Letter from Europe: Austerity is fast becoming a dirty word
Policy response EU bigwigs have pinned their hopes to is under pressure
“ L’austérité ne marche pas ,” reads the headline in Aktuell , the monthly magazine of Luxembourg’s biggest trade union. The simple catchphrase – “Austerity does not work” – is emerging as something of a rallying cry across Europe, amid public disaffection with Europe’s response to the economic crisis.
Crushing unemployment figures and persistently stagnant GDP data are putting Europe’s policy response under the spotlight. Austerity – technically, an economic policy response whereby governments reduce their budget deficit through a combination of spending cuts and tax rises – is first in the firing line, as ordinary Europeans begin to lose patience with a policy that many believe has yet to yield benefits.
The last 10 days may be remembered as the point when that policy response began to shift. First, the theories of Harvard academics Carmen Reinhart and Kenneth Rogof, whose work on government debt and economic growth have informed governments’ response to the crisis, were called into question. While admitting to a coding error, the duo stood by their conclusions. Still, the damage was done, as the question marks over the research, much valued by EU economics commissioner Olli Rehn, left the euro zone’s policy of austerity on shaky intellectual ground. The controversy also bolstered the views of many citizens, who feel their criticism of the euro zone’s austerity policy has been falling on deaf ears.
The Reinhart-Rogof controversy unfolded in a week when many of Europe’s top officials and political leaders had decamped to Washington for the annual IMF and World Bank spring meetings. While not quite enemy territory, the IMF has increasingly moved into the European Union’s orbit since the onset of the euro zone crisis through its involvement in the various bailout programmes. The relationship is not always a comfortable one. The IMF used the occasion as an opportunity to reiterate its criticism of Europe’s response to the crisis. The Washington-based body trimmed its forecast for global economic growth, and urged European policymakers to use “aggressive” monetary policy, with its chief economist coolly pointing out that the main challenge is “still very much in Europe”. As a result, European policymakers, such as euro group head Jeroen Dijsselbloem, appeared to be on the back foot as they set out their economic wares to US audiences.
Comments by European Commission president José Manuel Barroso at a conference on Monday which suggested that austerity might have reached its limits, reignited the debate. This was followed by the publication of sobering economic data which showed that output continued to contract in the euro zone, with Europe’s star pupil, Germany, experiencing a surprise drop.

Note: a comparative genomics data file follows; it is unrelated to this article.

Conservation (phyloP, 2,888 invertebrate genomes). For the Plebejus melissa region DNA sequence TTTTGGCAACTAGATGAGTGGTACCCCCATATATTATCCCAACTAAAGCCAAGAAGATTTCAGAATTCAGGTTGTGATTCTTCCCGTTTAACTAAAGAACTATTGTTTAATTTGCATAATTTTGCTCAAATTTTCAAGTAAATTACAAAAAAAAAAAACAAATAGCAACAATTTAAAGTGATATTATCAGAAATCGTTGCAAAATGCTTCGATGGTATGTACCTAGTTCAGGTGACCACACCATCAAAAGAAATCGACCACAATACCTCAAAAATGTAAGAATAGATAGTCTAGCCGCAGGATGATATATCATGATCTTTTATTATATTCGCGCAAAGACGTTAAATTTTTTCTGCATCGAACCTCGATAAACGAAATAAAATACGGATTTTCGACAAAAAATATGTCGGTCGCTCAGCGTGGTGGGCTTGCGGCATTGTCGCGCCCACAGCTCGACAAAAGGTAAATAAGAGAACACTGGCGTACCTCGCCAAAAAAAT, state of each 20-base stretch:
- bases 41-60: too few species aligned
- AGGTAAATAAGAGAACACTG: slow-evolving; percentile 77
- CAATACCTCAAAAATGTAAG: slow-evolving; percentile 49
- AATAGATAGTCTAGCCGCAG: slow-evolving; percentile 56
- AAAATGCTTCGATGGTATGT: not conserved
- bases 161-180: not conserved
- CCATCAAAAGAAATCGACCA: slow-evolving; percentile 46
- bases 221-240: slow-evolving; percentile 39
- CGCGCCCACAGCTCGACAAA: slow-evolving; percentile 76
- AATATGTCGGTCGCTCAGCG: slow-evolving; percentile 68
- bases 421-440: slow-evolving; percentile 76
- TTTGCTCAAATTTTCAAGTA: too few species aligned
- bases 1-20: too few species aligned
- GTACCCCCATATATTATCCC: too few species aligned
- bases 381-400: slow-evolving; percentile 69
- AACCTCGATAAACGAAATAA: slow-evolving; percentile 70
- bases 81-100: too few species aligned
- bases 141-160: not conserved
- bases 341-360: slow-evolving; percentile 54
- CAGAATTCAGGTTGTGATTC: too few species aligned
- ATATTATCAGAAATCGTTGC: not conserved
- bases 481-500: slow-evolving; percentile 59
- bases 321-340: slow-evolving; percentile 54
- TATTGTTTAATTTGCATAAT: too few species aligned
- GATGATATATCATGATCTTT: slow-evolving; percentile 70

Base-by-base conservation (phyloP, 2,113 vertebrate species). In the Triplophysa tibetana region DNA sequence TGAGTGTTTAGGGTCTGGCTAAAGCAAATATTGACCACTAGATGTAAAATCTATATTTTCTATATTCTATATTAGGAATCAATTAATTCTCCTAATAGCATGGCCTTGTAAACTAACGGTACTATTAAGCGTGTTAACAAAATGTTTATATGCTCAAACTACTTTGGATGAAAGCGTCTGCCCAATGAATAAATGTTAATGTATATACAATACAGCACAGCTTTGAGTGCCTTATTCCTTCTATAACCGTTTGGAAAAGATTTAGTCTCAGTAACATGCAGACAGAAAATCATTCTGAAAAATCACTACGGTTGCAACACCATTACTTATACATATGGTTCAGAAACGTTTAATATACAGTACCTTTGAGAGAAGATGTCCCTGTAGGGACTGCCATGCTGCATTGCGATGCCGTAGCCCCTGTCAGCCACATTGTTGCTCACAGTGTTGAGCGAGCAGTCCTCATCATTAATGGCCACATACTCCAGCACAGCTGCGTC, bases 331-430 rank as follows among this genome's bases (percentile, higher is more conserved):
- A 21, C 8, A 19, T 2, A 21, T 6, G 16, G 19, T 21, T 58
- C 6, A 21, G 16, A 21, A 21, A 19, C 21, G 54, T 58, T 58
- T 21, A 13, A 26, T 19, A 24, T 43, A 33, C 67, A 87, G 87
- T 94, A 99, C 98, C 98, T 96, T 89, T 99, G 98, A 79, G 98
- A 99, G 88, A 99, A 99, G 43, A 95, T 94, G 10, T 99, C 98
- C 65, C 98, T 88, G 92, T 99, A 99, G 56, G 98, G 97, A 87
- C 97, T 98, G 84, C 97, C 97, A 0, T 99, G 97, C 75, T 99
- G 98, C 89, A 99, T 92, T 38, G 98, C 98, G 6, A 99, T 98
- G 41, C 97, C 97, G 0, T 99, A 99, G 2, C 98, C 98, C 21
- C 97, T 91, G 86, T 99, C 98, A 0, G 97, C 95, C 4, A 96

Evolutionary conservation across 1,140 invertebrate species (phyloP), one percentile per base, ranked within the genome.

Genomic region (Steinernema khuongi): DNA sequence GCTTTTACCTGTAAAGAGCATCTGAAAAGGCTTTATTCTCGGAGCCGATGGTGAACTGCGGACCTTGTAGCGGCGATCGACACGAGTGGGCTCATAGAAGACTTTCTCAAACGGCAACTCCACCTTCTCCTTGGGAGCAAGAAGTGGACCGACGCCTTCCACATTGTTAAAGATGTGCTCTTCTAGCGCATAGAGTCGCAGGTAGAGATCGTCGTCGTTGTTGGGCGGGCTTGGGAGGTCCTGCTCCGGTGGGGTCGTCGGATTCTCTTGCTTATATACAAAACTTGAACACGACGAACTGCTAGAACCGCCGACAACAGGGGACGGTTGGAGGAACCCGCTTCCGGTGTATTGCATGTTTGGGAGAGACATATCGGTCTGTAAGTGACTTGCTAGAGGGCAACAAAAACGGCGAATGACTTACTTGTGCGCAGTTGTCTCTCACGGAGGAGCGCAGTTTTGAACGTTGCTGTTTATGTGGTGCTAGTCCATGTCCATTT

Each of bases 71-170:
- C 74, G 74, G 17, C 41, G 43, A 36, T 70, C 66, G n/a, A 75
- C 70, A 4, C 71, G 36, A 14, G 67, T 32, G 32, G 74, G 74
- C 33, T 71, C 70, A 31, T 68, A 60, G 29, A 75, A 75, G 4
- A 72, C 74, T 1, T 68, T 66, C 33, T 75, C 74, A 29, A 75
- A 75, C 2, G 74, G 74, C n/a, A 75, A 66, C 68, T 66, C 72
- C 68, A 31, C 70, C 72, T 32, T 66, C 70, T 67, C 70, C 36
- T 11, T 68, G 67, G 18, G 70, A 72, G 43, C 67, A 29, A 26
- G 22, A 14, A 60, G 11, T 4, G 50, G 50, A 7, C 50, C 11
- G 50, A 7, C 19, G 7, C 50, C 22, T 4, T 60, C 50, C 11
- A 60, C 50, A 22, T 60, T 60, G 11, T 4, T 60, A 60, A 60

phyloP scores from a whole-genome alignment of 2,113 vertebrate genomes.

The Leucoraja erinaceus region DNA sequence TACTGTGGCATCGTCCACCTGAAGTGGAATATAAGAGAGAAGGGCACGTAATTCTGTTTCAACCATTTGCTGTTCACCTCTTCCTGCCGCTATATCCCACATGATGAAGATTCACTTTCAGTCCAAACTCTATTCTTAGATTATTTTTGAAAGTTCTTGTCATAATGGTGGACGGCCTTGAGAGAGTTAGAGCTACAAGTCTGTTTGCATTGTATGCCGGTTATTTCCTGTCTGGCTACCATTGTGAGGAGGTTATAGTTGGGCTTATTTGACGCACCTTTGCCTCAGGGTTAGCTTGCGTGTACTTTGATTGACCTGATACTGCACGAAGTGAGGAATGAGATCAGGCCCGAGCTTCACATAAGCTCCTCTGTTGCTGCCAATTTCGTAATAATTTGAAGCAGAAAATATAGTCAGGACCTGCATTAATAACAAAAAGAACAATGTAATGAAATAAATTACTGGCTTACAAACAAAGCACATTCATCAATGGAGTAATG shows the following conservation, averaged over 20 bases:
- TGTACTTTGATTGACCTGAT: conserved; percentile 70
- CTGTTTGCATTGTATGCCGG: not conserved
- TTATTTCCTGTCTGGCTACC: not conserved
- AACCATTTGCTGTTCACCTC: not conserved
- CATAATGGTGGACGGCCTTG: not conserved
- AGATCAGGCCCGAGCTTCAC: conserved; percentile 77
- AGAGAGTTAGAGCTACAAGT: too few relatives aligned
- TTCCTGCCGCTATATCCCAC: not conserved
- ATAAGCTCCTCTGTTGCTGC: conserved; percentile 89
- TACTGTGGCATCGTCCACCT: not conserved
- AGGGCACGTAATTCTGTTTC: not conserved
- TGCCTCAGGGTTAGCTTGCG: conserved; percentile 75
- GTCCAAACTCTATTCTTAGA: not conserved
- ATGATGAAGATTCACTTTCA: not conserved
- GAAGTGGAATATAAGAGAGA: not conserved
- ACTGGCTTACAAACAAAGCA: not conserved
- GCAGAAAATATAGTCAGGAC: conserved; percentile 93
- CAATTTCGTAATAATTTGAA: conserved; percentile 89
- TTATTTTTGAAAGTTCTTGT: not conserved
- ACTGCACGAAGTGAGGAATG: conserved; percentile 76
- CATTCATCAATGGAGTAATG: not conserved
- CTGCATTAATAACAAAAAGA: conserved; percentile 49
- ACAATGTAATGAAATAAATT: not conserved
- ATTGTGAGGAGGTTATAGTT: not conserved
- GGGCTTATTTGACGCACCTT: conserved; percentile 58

The closely watched figures are a serious indication of the challenges that are facing the euro zone economy, prompting expectation that the European Central Bank may cut interest rates at next week’s governing council meeting.
So are Barroso’s comments a sign of a sea-change in EU economic policy?
His remarks, importantly, were delivered off the cuff, though, like Dijsselbloem, who said in an interview that future bank bailouts would involve a burden on private investors, he may be simply letting the cat out of the bag and stating what is official euro zone policy.
In addition, EU economics and monetary affairs commissioner Olli Rehn has already appeared to soften his stance on budget deficit targets.
A change in economic policy could have major political ramifications across Europe, giving hope to countries, including Ireland, that the deficit-reduction focus of budgets may be eased. The likelihood that many euro zone countries, including behemoths like France, will miss the deficit-reduction targets set by the European Commission has strengthened the argument for relaxing strict budget consolidation rules.
But the main barrier towards a reversal of policy is likely to be Germany.
As the leading proponent of strict budget discipline within the euro zone, the key question will be how far Germany is prepared to shift on its entrenched fiscal policy position.
Even if this week’s poor economic figures provide a wake-up call to the country about its own economic vulnerability, surrendering ground on the principle of fiscal consolidation will be difficult to achieve in an election year.